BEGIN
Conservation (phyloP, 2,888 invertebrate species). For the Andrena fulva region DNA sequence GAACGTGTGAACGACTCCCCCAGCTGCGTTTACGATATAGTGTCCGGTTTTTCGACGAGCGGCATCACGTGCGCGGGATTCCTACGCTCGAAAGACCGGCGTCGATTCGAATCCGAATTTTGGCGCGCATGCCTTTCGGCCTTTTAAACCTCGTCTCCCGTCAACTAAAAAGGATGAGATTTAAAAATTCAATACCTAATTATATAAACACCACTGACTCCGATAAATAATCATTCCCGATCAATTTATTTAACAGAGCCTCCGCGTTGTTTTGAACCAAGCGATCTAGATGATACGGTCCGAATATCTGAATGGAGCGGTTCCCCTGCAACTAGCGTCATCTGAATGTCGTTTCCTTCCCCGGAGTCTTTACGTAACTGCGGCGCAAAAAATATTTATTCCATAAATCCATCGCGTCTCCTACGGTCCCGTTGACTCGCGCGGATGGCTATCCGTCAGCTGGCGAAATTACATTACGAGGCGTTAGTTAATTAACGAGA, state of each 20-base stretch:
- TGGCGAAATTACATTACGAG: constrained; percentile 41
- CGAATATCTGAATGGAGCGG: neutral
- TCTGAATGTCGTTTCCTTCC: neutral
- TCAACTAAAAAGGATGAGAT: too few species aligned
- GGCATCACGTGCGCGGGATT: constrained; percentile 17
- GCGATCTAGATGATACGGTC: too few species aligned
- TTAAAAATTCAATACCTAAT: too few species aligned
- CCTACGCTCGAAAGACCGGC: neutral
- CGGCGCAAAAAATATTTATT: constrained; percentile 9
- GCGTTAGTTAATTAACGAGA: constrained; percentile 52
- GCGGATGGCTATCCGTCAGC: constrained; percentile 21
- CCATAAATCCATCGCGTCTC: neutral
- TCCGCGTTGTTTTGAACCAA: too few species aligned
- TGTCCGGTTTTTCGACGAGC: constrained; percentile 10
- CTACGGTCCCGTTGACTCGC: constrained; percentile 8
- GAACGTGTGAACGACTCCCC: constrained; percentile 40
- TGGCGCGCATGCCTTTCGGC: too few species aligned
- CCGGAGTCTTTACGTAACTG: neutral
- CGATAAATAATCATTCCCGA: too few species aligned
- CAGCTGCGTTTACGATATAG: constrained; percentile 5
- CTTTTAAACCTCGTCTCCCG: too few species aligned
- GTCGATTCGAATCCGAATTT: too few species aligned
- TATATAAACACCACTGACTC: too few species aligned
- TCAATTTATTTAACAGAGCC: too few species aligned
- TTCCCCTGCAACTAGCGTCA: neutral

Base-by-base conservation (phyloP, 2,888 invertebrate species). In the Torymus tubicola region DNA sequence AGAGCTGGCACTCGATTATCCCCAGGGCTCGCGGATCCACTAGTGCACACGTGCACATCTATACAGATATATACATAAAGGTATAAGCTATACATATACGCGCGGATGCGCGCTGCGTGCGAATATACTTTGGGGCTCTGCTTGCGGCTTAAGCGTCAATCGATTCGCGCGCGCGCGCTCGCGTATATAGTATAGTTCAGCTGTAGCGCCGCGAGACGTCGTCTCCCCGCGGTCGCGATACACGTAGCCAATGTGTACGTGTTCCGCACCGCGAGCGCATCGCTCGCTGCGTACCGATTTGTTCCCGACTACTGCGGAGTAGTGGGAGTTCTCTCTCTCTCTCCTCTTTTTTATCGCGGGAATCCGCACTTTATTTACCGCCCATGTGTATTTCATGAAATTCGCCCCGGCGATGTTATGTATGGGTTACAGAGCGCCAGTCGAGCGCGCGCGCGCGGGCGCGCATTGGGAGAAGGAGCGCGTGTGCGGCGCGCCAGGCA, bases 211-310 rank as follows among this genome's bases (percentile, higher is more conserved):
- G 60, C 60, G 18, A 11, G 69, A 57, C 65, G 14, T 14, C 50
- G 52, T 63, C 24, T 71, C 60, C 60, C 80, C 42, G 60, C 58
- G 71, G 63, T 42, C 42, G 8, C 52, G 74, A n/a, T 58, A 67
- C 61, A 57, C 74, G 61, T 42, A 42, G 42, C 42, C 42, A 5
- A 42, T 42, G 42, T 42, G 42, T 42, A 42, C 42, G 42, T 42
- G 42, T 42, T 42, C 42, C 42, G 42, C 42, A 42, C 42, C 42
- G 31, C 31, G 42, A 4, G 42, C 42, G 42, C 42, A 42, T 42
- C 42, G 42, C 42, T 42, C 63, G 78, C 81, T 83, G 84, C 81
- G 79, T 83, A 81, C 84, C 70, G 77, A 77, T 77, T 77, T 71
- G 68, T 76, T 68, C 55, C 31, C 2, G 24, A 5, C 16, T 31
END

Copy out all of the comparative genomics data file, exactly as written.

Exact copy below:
Conservation (phyloP, 2,888 invertebrate species). For the Andrena fulva region DNA sequence GAACGTGTGAACGACTCCCCCAGCTGCGTTTACGATATAGTGTCCGGTTTTTCGACGAGCGGCATCACGTGCGCGGGATTCCTACGCTCGAAAGACCGGCGTCGATTCGAATCCGAATTTTGGCGCGCATGCCTTTCGGCCTTTTAAACCTCGTCTCCCGTCAACTAAAAAGGATGAGATTTAAAAATTCAATACCTAATTATATAAACACCACTGACTCCGATAAATAATCATTCCCGATCAATTTATTTAACAGAGCCTCCGCGTTGTTTTGAACCAAGCGATCTAGATGATACGGTCCGAATATCTGAATGGAGCGGTTCCCCTGCAACTAGCGTCATCTGAATGTCGTTTCCTTCCCCGGAGTCTTTACGTAACTGCGGCGCAAAAAATATTTATTCCATAAATCCATCGCGTCTCCTACGGTCCCGTTGACTCGCGCGGATGGCTATCCGTCAGCTGGCGAAATTACATTACGAGGCGTTAGTTAATTAACGAGA, state of each 20-base stretch:
- TGGCGAAATTACATTACGAG: constrained; percentile 41
- CGAATATCTGAATGGAGCGG: neutral
- TCTGAATGTCGTTTCCTTCC: neutral
- TCAACTAAAAAGGATGAGAT: too few species aligned
- GGCATCACGTGCGCGGGATT: constrained; percentile 17
- GCGATCTAGATGATACGGTC: too few species aligned
- TTAAAAATTCAATACCTAAT: too few species aligned
- CCTACGCTCGAAAGACCGGC: neutral
- CGGCGCAAAAAATATTTATT: constrained; percentile 9
- GCGTTAGTTAATTAACGAGA: constrained; percentile 52
- GCGGATGGCTATCCGTCAGC: constrained; percentile 21
- CCATAAATCCATCGCGTCTC: neutral
- TCCGCGTTGTTTTGAACCAA: too few species aligned
- TGTCCGGTTTTTCGACGAGC: constrained; percentile 10
- CTACGGTCCCGTTGACTCGC: constrained; percentile 8
- GAACGTGTGAACGACTCCCC: constrained; percentile 40
- TGGCGCGCATGCCTTTCGGC: too few species aligned
- CCGGAGTCTTTACGTAACTG: neutral
- CGATAAATAATCATTCCCGA: too few species aligned
- CAGCTGCGTTTACGATATAG: constrained; percentile 5
- CTTTTAAACCTCGTCTCCCG: too few species aligned
- GTCGATTCGAATCCGAATTT: too few species aligned
- TATATAAACACCACTGACTC: too few species aligned
- TCAATTTATTTAACAGAGCC: too few species aligned
- TTCCCCTGCAACTAGCGTCA: neutral

Base-by-base conservation (phyloP, 2,888 invertebrate species). In the Torymus tubicola region DNA sequence AGAGCTGGCACTCGATTATCCCCAGGGCTCGCGGATCCACTAGTGCACACGTGCACATCTATACAGATATATACATAAAGGTATAAGCTATACATATACGCGCGGATGCGCGCTGCGTGCGAATATACTTTGGGGCTCTGCTTGCGGCTTAAGCGTCAATCGATTCGCGCGCGCGCGCTCGCGTATATAGTATAGTTCAGCTGTAGCGCCGCGAGACGTCGTCTCCCCGCGGTCGCGATACACGTAGCCAATGTGTACGTGTTCCGCACCGCGAGCGCATCGCTCGCTGCGTACCGATTTGTTCCCGACTACTGCGGAGTAGTGGGAGTTCTCTCTCTCTCTCCTCTTTTTTATCGCGGGAATCCGCACTTTATTTACCGCCCATGTGTATTTCATGAAATTCGCCCCGGCGATGTTATGTATGGGTTACAGAGCGCCAGTCGAGCGCGCGCGCGCGGGCGCGCATTGGGAGAAGGAGCGCGTGTGCGGCGCGCCAGGCA, bases 211-310 rank as follows among this genome's bases (percentile, higher is more conserved):
- G 60, C 60, G 18, A 11, G 69, A 57, C 65, G 14, T 14, C 50
- G 52, T 63, C 24, T 71, C 60, C 60, C 80, C 42, G 60, C 58
- G 71, G 63, T 42, C 42, G 8, C 52, G 74, A n/a, T 58, A 67
- C 61, A 57, C 74, G 61, T 42, A 42, G 42, C 42, C 42, A 5
- A 42, T 42, G 42, T 42, G 42, T 42, A 42, C 42, G 42, T 42
- G 42, T 42, T 42, C 42, C 42, G 42, C 42, A 42, C 42, C 42
- G 31, C 31, G 42, A 4, G 42, C 42, G 42, C 42, A 42, T 42
- C 42, G 42, C 42, T 42, C 63, G 78, C 81, T 83, G 84, C 81
- G 79, T 83, A 81, C 84, C 70, G 77, A 77, T 77, T 77, T 71
- G 68, T 76, T 68, C 55, C 31, C 2, G 24, A 5, C 16, T 31